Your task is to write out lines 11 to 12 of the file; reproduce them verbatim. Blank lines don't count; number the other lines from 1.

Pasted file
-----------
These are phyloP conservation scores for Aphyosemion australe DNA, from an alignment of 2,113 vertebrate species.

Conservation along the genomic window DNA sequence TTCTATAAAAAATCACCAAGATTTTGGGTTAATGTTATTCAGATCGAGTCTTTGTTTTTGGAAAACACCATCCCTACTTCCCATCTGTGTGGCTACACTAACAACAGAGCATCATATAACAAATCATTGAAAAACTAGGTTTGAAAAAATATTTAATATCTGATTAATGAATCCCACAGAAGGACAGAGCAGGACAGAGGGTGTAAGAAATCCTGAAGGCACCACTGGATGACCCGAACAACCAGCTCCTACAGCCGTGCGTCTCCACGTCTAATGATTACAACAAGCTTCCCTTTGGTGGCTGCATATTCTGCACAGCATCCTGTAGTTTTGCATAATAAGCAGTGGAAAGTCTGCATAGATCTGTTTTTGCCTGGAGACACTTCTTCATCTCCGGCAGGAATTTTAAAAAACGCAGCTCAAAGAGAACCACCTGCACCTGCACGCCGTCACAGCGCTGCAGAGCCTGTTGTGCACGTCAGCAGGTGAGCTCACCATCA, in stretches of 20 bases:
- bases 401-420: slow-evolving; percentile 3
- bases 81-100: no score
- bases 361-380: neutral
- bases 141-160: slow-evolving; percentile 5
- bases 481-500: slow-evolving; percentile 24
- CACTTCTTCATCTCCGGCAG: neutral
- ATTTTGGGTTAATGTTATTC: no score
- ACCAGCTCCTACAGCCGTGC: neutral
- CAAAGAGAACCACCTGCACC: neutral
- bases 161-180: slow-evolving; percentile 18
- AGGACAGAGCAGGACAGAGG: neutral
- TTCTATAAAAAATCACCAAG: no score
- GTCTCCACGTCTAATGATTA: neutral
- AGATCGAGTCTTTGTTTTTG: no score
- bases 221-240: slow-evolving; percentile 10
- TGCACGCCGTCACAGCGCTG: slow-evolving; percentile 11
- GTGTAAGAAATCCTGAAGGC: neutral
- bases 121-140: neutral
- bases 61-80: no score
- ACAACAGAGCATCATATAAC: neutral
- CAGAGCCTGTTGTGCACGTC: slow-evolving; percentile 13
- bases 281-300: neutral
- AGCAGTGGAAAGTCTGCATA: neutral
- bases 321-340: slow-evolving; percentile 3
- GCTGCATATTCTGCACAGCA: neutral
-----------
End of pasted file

- CAAAGAGAACCACCTGCACC: neutral
- bases 161-180: slow-evolving; percentile 18